Haematological recovery of survivors
Of the 213 survivors, 166 (78%) patients returned for follow-up assessment: 158 (74%) children were reviewed between 21–35 days post discharge and eight (4%) were reviewed outside this interval. Out of these eight children, three attended earlier due to malarial fever (2) or malnutrition (1) and five were well, but attended on the wrong date. Haematological recovery was assessed in 158 survivors who subsequently attended follow-up within 22 to 35 days post-admission
Baseline and follow-up characteristics of participants
Survivors (n = 158)
Age in months (median, IQR)
Proportion < 24 months (%)
Male sex (n, %)
Admission duration (days) (median, IQR)
Review interval (days) (median, IQR)
Respiratory distress (n, %)
Lactate (mmol/L, mean SD)
Hypoglycaemia (<2.2 mmol/L) (n, %)
Severe acidosis (Base deficit >15) (n, %)
Admission Hb (mean, SD)
MCV (mean, SD)
MUAC (mean, SD)
Discharge Hb (mean, SD)
Follow-up Hb (mean, SD)
At hospital discharge
Significant changes were observed in mean Hb between admission and discharge which increased on average by 1.4 g/dl (SE 0.2) in those receiving a blood transfusion and fell by a mean of 1.5 g/dl (SE 0.1) of Hb in the non-transfused group. Although there were clear differences in Hb at admission there were no differences in discharge Hb in the two groups (F = 1.4; P = 0.23) (Table 1). At discharge from hospital, 37/213 (17%) remained severely anaemic (Hb 4–5 g/dL) and 100 (47%) children had moderately severe anaemia (Hb 5–7 g/dl). All survivors were aparasitaemic at time of discharge.
At follow-up review
The presence of malaria parasitaemia at follow-up and young age were the only factors independently associated with follow-up haemoglobin. Nutritional status (determined by mid-upper arm circumference (MUAC) and weight), mean corpuscular volume (MCV) and review interval did not have a significant influence on the follow-up haemoglobin.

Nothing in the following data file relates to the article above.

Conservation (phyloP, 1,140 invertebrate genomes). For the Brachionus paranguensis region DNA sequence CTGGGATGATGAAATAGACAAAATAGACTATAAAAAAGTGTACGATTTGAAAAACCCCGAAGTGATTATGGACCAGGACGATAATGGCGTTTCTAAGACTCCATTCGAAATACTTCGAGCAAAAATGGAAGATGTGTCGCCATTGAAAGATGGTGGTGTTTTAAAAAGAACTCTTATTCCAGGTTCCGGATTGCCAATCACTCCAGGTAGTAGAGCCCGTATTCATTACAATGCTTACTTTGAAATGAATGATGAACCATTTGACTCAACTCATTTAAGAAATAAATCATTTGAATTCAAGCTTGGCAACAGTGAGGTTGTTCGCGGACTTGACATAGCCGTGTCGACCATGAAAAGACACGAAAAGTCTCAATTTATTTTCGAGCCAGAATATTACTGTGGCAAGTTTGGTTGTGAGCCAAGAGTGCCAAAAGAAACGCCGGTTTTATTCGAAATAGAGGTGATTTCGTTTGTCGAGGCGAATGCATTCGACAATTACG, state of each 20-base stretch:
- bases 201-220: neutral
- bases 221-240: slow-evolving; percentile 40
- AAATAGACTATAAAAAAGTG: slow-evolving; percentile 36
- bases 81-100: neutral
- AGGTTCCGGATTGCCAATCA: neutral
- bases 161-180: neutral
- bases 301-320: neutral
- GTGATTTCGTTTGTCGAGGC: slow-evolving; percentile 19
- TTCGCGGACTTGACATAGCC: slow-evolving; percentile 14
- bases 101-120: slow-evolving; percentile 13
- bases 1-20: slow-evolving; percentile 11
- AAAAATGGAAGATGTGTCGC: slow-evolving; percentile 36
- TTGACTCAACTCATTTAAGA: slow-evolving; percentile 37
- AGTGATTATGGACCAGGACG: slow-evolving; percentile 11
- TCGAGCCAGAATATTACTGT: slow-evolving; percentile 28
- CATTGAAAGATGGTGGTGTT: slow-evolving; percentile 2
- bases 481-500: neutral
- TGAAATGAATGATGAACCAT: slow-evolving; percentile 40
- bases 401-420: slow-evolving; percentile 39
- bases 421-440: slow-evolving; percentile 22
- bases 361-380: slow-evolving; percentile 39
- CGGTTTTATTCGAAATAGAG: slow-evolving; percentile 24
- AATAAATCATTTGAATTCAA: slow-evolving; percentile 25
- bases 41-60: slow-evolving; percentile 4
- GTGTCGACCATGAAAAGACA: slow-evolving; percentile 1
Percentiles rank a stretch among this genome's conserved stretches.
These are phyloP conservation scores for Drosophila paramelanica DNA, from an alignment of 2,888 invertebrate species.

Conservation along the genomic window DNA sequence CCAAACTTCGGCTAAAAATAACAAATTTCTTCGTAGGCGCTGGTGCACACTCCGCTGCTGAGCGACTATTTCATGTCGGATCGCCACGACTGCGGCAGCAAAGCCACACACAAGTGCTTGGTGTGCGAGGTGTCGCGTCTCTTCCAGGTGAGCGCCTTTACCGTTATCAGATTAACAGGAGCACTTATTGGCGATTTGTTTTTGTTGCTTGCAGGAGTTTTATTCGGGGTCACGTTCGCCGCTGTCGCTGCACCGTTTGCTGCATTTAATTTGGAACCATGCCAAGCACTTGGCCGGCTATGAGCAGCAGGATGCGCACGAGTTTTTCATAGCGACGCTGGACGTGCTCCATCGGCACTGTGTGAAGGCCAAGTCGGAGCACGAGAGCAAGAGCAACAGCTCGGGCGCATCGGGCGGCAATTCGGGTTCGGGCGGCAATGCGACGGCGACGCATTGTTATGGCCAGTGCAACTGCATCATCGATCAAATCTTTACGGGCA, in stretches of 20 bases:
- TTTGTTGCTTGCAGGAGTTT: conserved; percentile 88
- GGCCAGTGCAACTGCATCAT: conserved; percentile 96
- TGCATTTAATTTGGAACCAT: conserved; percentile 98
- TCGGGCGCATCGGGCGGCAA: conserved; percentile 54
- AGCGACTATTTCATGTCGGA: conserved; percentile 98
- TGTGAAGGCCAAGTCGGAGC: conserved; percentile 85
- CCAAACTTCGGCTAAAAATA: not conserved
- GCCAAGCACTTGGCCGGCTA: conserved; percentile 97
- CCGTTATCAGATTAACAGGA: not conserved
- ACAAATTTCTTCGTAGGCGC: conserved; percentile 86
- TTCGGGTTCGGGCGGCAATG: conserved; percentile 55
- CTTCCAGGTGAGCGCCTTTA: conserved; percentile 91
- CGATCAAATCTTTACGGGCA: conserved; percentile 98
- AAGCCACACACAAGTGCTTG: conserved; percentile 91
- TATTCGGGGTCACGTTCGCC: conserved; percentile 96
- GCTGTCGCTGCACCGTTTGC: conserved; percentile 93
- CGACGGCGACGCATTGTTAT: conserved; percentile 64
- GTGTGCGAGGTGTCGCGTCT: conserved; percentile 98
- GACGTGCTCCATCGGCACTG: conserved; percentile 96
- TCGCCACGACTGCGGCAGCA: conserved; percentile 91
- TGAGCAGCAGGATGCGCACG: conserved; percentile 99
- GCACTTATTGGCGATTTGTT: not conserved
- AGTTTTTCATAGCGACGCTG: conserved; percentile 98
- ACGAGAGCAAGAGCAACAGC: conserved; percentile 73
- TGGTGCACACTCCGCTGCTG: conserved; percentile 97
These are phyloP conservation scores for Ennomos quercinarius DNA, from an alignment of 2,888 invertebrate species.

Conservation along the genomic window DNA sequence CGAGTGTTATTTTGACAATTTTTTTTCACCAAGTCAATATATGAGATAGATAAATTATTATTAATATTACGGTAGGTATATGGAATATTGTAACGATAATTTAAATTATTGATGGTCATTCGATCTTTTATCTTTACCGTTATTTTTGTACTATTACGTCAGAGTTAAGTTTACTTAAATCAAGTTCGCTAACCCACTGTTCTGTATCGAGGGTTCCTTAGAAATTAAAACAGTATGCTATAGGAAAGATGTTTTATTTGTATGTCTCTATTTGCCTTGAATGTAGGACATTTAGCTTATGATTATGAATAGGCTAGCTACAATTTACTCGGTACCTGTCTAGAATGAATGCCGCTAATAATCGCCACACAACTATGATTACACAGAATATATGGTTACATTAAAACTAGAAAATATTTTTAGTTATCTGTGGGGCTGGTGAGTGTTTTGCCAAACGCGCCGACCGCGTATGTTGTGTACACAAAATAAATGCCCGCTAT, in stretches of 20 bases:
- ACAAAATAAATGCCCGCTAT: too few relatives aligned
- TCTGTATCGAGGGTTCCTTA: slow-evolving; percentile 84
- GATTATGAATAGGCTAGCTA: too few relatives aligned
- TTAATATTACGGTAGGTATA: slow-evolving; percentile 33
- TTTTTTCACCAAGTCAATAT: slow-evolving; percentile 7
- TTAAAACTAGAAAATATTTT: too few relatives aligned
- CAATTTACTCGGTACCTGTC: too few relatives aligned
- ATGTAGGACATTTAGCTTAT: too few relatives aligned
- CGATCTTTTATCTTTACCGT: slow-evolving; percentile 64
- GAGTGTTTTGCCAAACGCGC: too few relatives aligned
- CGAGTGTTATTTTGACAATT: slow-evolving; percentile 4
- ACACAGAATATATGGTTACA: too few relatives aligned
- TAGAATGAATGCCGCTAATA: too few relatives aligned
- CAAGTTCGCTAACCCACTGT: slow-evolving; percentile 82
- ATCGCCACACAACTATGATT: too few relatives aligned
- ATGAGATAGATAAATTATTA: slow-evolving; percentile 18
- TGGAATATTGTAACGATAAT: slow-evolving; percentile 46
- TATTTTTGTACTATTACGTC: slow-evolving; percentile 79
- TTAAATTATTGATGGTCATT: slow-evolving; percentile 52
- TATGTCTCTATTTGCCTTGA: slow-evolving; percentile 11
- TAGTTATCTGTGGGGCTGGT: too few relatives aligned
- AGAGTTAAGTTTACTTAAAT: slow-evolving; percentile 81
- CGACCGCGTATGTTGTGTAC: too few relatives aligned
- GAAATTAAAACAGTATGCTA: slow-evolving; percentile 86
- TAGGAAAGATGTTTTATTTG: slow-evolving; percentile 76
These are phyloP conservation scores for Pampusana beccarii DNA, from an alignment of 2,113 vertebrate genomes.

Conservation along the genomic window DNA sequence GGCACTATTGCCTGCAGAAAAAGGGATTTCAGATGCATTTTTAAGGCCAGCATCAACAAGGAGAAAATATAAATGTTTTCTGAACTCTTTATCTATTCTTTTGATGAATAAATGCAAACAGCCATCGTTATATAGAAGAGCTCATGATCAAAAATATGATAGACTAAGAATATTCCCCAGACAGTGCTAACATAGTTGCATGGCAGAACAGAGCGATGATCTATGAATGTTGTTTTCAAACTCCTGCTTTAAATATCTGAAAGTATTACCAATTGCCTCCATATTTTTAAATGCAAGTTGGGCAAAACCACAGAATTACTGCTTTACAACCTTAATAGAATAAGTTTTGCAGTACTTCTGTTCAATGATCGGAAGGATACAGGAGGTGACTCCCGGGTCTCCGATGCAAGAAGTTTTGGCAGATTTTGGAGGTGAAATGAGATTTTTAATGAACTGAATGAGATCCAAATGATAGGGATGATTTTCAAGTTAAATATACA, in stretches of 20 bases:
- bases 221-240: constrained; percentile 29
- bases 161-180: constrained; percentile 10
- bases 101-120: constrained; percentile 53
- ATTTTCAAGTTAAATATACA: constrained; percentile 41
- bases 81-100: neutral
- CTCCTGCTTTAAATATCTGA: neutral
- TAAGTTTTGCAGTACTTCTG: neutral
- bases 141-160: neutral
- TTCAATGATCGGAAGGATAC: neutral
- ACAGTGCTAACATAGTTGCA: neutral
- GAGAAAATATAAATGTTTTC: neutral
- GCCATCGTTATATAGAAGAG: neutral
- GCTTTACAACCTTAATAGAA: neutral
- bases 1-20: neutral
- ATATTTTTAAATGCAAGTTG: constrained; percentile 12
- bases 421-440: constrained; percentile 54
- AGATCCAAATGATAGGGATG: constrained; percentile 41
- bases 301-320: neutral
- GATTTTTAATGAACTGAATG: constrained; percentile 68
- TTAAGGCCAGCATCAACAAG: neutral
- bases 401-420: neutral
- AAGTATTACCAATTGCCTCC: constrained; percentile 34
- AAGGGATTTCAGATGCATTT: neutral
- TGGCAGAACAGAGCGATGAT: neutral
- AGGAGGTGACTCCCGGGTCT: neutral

Malaria parasitaemia at follow-up
Age <24 months was found to be a significant determinant of haemoglobin at admission (p < 0.001), discharge (p = 0.008), and at follow-up (p = 0.01). Younger children (age <24 months) had a lower Hb at admission (F = 15; p < 0.001), discharge (F = 5; p = 0.008) and at review (F = 4; p = 0.03). Children under 24 months old accounted for 31/61 (51%) of all transfusions; 14 given for SSMA and 17 delayed transfusions.
Follow-up in the community
Medium term survival was ascertained in the 166/213 (78%) patients who returned to follow-up, and the demographic surveillance was used to trace survival in those who failed to attend follow-up review. Of the 47 non-attendees 32 (68%) came from within the study area, of whom we could confirm longer term survival on 30. Twenty one were reported to be still alive and living in the census area, 9/32 were still alive when they migrated out of the study area and two were not traceable. This increases the overall medium term survival to 196 (92%) children with severe and life threatening malaria who were managed conservatively with respect to blood transfusion in accordance with WHO transfusion guidelines.
This study demonstrates a number of important points. First, if provides evidence that the WHO policy for rationale use of blood transfusion in children with severe malaria is justified. In these children both immediate and longer-term child survival were optimized by strictly limiting blood transfusions to a high-risk group with urgent need of transfusion, and preventing unnecessary exposure of those not warranting transfusion to the hazards of blood transfusion.
Secondly, the study demonstrates that despite fall in haemoglobin during admission for those who are less sick and do not fulfill the WHO criteria for transfusion, they have satisfactory haematological recovery even if they are discharged with moderate anaemia. They also do not have increased risk of mortality either during admission or at discharge. The absence of deaths among those children who did turn up for one month follow-up but resident in the study area at least six months after the last patient was recruited allays fears of bias due to loss of follow-up.